FAQ

After months of study, the 25-member Lincoln Citizens’ Transportation Coalition, a bipartisan group of city leaders, found that each year, the city falls about $33 million short in transportation funding. That includes $21 million for road maintenance, $7 million in signal upgrades and other improvements, and $5 million for new streets. The group proposed raising the city sales tax by 1/4 cent for six years (2019 – 2025). The Lincoln City Council voted 6-1 to place a ballot question on the April 9 Primary.

The ballot initiative would provide:

  • $13 MILLION ANNUALLY dedicated to improving and building streets from curb to curb.
  • FOUR TIMES more neighborhood streets rehabilitated (300+ blocks annually).
  • 25% of funding to accommodate city growth and promote private economic development.
  • TRANSPARENCY AND ACCOUNTABILITY through budget approvals, annual reports to city leaders and a citizen oversight committee.
  • DEDICATED SAFETY IMPROVEMENTS – A portion of funds devoted to the design of railroad grade crossing safety improvements.

The Lincoln Citizens’ Transportation Coalition, made up of 25 bipartisan community leaders: City Council members Leirion Gaylor Baird, Jon Camp, Roy Christensen, Carl Eskridge, Jane Raybould, and Bennie Shobe, the Lincoln Chamber of Commerce, REALTORS® Association of Lincoln, Home Builders Association of Lincoln, the Lincoln Independent Business Association, American Council of Engineering Companies (ACEC), Associated General Contractors (AGC), Jennifer Brinkman, Lancaster County Commissioner, and many others.

The wheel tax generates approximately $19 million of the $60 million the city spends annually on the transportation system.

The Lincoln Municipal Code is very clear, the wheel tax can only be spent on transportation needs. By law, the wheel Tax can only be spent as follows:

  • Residential Streets – $2.8 million (14.86%)
  • Street Construction – $6.6 million (35.14%)
  • Street Improvements, Operations, and Maintenance – $9.5 million (50%)

Therefore, 14.86%  is used solely to rehabilitate residential streets – Lincoln Transportation and Utilities usually does so with a one to two-inch mill and asphalt overlay. And 35.14% is used for major street construction projects, new growth projects, bridge rehab and construction.

50% of the wheel tax generated is used for street maintenance and operations, such as pothole patching (about $40,000 each year), concrete replacement, street sweeping, traffic signals and signs operations, emergency operations and traffic control.

If passed by voters, the sales tax initiative that city leaders place on the April 9 ballot will last six years – October 1, 2019 through September 30, 2025.

1/4 cent raises approximately $13 million per year.

No. The revenue from any additional sales taxes must go toward street work – curb to curb.  No other transportation facilities, city departments or projects can benefit from this 1/4 cent sales tax revenue.

The Citizens’ Transportation Coalition spent several months evaluating the transportation facilities in Lincoln and found a gap of $21 million per year that was needed to better preserve our existing streets and transportation system, especially in residential areas. $7 million per year was needed to upgrade traffic signals and intersections to enhance traffic flow, and $5 million per year to help address community growth and new streets. It should be noted that Lincoln spends about $2,400 per lane mile on street maintenance, compared to the average of the peer communities that spends $10,000 per lane mile. The largest gap in funding is seen in street maintenance and repair of existing streets.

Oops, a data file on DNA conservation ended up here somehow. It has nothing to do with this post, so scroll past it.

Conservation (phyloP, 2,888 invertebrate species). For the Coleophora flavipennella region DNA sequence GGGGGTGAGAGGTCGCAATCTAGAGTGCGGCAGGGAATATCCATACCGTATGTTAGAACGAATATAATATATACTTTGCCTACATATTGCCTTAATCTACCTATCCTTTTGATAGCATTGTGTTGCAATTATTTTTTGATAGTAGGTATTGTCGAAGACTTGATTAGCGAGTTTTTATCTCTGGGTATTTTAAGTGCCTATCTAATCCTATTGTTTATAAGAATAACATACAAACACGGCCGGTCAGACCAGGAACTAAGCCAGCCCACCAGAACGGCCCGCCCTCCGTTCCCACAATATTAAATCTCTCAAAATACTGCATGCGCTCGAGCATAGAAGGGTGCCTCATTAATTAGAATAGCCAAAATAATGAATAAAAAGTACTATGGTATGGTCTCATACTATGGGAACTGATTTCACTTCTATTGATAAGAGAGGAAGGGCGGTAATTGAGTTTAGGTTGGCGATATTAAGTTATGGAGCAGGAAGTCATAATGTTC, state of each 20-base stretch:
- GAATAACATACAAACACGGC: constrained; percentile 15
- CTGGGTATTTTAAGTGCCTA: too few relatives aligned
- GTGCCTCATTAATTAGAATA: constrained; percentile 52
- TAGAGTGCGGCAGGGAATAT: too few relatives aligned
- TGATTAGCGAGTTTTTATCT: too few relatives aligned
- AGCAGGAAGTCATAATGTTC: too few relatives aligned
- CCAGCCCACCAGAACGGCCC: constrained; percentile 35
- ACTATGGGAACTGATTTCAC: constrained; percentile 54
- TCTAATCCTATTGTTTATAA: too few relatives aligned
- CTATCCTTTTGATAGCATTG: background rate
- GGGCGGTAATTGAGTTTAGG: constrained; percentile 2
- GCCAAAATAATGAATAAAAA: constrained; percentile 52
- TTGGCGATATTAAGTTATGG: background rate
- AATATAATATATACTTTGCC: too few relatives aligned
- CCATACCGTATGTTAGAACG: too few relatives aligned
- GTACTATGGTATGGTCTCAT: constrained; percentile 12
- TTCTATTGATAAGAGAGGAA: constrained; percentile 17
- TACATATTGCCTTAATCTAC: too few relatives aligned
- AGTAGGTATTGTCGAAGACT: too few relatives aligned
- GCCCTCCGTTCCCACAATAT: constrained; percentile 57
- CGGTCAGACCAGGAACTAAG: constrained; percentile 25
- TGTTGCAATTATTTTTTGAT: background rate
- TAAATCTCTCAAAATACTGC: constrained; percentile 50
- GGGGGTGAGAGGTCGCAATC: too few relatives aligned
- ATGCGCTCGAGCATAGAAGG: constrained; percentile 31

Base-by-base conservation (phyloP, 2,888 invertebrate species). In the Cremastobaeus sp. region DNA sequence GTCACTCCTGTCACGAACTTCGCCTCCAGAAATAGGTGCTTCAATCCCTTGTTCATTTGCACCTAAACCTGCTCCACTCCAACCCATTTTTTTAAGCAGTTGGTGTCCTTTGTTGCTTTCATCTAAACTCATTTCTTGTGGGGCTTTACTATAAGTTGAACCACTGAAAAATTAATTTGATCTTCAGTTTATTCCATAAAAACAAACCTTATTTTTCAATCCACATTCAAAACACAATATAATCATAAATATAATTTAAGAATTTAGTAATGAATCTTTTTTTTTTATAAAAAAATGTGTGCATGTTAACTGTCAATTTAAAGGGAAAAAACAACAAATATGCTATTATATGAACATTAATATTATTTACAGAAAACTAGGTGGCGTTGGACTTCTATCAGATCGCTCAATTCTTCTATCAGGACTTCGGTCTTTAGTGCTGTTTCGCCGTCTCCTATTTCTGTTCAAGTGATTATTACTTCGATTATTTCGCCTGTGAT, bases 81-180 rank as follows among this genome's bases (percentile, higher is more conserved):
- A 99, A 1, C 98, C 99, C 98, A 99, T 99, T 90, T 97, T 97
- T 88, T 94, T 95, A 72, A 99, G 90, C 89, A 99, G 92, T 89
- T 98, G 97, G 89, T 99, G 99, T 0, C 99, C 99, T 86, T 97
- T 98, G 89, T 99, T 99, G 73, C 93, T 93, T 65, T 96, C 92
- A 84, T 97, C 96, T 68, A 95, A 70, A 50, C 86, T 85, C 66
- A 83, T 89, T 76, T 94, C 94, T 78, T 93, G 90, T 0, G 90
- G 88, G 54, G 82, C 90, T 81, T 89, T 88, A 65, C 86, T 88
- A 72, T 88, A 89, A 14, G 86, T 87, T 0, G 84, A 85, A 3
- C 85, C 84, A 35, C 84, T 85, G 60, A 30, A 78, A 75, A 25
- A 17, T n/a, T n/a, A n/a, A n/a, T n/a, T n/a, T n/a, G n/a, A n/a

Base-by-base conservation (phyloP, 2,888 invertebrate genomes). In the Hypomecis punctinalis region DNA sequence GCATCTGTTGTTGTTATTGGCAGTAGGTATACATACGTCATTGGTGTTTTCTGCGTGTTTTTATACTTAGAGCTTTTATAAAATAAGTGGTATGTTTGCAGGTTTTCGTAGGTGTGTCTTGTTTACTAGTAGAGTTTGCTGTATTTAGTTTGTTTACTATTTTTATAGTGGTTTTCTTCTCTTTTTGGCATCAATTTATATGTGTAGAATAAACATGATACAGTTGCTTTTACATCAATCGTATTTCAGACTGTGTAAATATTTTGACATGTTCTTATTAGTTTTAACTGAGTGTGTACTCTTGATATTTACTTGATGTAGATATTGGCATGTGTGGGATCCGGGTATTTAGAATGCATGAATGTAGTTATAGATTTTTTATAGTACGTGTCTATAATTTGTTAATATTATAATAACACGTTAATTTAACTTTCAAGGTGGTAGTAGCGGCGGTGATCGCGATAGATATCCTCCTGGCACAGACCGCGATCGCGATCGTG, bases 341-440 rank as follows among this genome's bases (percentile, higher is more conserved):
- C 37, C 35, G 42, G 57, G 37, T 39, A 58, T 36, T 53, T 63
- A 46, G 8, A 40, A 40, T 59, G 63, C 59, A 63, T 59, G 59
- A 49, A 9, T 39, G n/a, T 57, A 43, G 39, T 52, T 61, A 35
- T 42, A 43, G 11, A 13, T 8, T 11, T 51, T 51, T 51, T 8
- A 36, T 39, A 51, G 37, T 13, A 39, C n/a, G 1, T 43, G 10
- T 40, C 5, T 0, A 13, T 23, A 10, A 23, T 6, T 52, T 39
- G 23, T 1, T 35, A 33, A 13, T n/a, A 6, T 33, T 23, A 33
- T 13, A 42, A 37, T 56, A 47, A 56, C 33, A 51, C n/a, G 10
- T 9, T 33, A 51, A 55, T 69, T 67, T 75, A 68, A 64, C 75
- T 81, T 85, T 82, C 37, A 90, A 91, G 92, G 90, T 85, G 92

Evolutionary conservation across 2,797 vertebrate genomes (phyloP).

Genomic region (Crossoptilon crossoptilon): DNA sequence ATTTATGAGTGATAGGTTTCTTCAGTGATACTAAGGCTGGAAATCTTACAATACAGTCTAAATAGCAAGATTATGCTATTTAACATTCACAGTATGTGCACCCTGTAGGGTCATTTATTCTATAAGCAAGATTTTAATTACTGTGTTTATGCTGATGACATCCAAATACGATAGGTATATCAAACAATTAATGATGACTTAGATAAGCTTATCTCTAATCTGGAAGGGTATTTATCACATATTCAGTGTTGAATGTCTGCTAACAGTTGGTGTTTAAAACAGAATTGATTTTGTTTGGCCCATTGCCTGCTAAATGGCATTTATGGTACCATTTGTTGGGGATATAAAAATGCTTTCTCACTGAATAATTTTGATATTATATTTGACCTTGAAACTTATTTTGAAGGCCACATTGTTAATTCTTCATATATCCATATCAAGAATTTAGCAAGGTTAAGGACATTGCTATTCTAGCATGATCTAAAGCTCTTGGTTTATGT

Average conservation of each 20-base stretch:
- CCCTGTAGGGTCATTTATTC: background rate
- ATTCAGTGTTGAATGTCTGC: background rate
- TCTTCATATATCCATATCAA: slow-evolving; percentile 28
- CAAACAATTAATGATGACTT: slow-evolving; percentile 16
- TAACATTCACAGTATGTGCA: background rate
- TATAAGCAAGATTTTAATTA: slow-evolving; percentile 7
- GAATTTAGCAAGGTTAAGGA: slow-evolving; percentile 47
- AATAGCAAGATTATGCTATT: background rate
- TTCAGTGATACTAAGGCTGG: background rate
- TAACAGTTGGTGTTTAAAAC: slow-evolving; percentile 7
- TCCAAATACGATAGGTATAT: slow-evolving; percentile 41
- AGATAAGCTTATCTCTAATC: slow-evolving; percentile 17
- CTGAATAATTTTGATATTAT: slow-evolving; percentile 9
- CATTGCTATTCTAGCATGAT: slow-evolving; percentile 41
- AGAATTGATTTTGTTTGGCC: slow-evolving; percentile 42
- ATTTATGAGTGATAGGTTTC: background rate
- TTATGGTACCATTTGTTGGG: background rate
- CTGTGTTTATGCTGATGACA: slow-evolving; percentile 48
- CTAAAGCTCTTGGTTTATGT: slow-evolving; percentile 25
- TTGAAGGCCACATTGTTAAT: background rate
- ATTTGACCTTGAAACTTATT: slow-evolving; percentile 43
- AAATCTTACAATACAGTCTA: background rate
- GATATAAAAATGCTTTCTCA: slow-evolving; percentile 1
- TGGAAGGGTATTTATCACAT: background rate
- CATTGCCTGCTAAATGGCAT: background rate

Investing more in street repairs today means avoiding more expensive street work in the future. For every dollar spent on maintenance now, it saves us $8 to $15 in high-cost repairs later.

In addition to identifying about $2 million in cost savings, a majority of the Transportation Coalition members supported raising sales tax to close the annual transportation funding gap, rather than other funding options like raising property or wheel tax. Here’s why:

  • It is estimated over 30% of sales tax generated is paid by non-residents, visiting Lincoln and using the City’s streets.
  • A 1/4 cent sales tax will cost 2.5 cents on a $10 purchase.
  • By comparison, the wheel tax would almost double in order to provide the same level of support for streets (from $74 to $132 per year).
  • Property taxes would have to increase about $117 per year for an average household to generate an equivalent amount of streets funding.

The construction program will be accountable to the public in three ways:

  1. CITY BUDGET APPROVAL – The projects must be approved through the City Council’s budget process with vetting by city leaders.
  2. ANNUAL PROGRAM REPORTS to the City Council and Mayor’s office
  3. CITIZEN OVERSIGHT – The Advisory Committee for Transportation (ACT) will be assembled. It will meet regularly to help review program goals, projects and progress and ensure equitable distribution of funding and projects across the city.

A 1/4 cent sales tax is 2.5 cents on a $20 purchase and 25 cents on a $100 purchase.  The average annual impact can vary depending on how much each resident spends annually. That impact has been estimated anywhere between $31 annually to $45. The most recent studies suggest that $45 is more consistent with today’s annual average income in Lincoln.

No. Groceries are not taxed by this sales tax.